Public intoxication, referred to as public drunkenness in Georgia’s statutes, is a misdemeanor crime. If convicted, you face up to a $1,000 fine and up to a year in jail. In some cases, you might face both jail time and a fine. A judge might order community service in lieu of jail time, as well as mandatory attendance at an alcohol education program. You should also expect to pay for any property damage you might have caused. The extent to which the prosecution seeks maximum penalties from the court depends on a variety of factors including the circumstances of your arrest and charges, your criminal history, and your history with alcohol. If you have previous convictions for public drunkenness, you will likely face the maximum penalties.
Defense Strategies for Public Intoxication Charges in Georgia
A skilled Atlanta public intoxication lawyer will investigate the circumstances of your arrest and charges to uncover any facts which can help to build a strong defense against your charges. Each case of public intoxication has different circumstances, but these are some common defense strategies your attorney might employ to get your case dismissed or argue for minimum penalties:
- Dispute place. If you can prove the place you were accused of public intoxication was in fact, not a public space, your case might be dismissed.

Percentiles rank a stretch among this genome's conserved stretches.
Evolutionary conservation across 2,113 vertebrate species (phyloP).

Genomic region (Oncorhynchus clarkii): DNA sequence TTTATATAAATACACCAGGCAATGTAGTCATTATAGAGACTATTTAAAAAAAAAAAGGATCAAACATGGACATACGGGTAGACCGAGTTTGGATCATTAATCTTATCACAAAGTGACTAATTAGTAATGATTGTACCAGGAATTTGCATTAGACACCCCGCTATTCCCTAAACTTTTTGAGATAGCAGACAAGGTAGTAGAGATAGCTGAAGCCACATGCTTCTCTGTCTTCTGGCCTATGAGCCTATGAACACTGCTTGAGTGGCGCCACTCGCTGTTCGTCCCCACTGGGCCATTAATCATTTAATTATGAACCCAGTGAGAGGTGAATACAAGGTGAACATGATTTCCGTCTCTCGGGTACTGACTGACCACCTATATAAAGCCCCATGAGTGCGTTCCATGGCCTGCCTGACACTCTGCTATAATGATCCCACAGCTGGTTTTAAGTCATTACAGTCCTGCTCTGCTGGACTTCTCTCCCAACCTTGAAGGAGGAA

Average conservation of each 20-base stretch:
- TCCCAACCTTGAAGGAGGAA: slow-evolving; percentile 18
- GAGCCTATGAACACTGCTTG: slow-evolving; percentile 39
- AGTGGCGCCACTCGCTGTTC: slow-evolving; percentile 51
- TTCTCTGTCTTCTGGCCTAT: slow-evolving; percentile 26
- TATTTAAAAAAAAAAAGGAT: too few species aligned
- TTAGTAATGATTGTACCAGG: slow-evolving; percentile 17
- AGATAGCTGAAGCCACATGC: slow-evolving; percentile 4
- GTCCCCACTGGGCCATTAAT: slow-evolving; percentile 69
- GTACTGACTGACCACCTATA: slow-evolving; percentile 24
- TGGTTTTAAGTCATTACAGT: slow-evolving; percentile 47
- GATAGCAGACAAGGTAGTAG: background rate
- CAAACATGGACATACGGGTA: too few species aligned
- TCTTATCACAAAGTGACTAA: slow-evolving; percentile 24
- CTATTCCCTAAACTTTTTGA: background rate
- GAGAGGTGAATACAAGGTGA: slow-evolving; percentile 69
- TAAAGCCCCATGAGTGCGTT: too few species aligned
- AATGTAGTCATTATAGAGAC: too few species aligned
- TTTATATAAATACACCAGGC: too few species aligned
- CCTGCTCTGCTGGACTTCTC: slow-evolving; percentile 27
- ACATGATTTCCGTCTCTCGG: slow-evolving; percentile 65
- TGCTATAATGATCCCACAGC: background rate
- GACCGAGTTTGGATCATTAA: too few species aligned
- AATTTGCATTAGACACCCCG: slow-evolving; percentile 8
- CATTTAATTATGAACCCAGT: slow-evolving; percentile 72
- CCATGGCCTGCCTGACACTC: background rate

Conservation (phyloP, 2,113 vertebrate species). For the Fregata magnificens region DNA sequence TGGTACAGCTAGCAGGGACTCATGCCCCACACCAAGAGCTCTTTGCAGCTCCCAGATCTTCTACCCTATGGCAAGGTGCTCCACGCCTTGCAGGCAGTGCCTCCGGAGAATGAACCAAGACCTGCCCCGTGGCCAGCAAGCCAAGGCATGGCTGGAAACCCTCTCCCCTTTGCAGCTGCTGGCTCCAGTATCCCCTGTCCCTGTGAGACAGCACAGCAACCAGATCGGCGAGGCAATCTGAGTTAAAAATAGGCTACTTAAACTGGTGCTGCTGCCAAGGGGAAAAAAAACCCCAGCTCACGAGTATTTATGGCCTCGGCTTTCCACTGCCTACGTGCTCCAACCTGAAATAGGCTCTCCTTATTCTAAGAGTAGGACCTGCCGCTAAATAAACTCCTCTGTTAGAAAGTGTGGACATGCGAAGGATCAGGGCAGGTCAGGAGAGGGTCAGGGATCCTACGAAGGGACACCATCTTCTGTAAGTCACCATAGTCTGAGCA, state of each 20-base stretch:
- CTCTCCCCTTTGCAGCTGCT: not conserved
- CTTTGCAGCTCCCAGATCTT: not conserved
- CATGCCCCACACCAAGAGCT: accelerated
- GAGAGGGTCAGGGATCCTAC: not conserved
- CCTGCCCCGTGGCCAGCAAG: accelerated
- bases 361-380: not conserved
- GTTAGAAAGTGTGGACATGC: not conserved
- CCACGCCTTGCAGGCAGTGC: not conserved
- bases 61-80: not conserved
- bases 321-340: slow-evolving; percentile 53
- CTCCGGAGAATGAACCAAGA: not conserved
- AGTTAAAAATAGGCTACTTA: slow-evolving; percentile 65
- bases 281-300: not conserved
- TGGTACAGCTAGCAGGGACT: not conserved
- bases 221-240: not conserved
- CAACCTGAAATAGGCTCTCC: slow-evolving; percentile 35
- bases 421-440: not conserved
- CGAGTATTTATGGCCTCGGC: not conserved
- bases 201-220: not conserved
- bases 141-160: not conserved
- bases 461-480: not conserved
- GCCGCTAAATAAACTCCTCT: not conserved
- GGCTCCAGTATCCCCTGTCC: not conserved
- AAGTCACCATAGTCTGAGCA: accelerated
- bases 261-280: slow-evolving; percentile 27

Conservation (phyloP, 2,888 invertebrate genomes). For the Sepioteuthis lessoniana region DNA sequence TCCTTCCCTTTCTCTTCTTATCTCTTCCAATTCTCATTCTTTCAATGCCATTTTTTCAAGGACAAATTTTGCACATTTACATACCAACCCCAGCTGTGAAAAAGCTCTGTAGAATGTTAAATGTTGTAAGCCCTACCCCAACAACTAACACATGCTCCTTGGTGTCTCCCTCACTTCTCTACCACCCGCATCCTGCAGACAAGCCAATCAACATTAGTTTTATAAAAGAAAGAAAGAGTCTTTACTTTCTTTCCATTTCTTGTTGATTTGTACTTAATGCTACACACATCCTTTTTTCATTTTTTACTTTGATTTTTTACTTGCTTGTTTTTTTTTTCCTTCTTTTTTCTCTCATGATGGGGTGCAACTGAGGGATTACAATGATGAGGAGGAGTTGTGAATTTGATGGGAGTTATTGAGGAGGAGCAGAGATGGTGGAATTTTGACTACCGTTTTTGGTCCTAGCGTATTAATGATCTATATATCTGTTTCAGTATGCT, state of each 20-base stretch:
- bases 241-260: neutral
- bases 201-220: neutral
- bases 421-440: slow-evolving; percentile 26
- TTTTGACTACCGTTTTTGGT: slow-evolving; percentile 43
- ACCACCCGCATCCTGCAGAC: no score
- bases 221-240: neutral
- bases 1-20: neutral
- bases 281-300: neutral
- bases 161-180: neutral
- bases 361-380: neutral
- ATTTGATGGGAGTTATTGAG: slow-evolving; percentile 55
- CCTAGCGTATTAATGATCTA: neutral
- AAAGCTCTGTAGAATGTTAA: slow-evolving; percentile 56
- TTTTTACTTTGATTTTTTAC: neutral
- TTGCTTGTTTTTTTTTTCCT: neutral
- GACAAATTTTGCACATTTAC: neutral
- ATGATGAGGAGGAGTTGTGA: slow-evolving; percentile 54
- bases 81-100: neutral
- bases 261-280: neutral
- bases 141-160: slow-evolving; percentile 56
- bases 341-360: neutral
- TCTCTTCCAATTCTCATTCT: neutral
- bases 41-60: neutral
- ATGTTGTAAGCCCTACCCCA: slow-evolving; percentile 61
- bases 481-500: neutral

- Dispute intoxication. Georgia’s legal level of intoxication is a 0. 08 percent breath/blood alcohol level. If you were not intoxicated when you were arrested, or law enforcement did not properly follow procedure to obtain your level of intoxication, your public drunkenness charge might be dismissed. Yet, depending on the circumstances, a court might still find you guilty of another offense such as disorderly conduct.
- Dispute behavior. Aspects of Georgia’s public drunkenness law are subjective and broad. Although this gives law enforcement more leeway in making an arrest, it also provides a competent attorney the space to argue your behavior wasn’t indecent, boisterous, loud, etc. It is not a crime to be intoxicated in public, so proving disorderly behavior didn’t occur, might result in the dismissal of your case.
- Dispute procedure. When police arrest someone they must follow specific laws and procedures, such as informing you of your Miranda rights, following chain of evidence procedures in regards to blood alcohol testing, and ensuring overall due process. When law enforcement violates your rights by not following the appropriate laws or procedures, your case might get dismissed.
Contact a Skilled Atlanta Public Intoxication Attorney Today
If you have been arrested and charged with public drunkenness in the Atlanta area or you are seeking legal counsel for a friend or family member, contact Attorney David Schnipper at (404) 545-5845 for a free consultation to discuss the circumstances surrounding your arrest and charges. You need an experienced Atlanta public intoxication attorney who will provide the best defense for your charges and protect your rights as you go through the judicial process. David Schnipper has experience working in two District Attorney offices in Georgia, giving him an advantage over many other defense lawyers.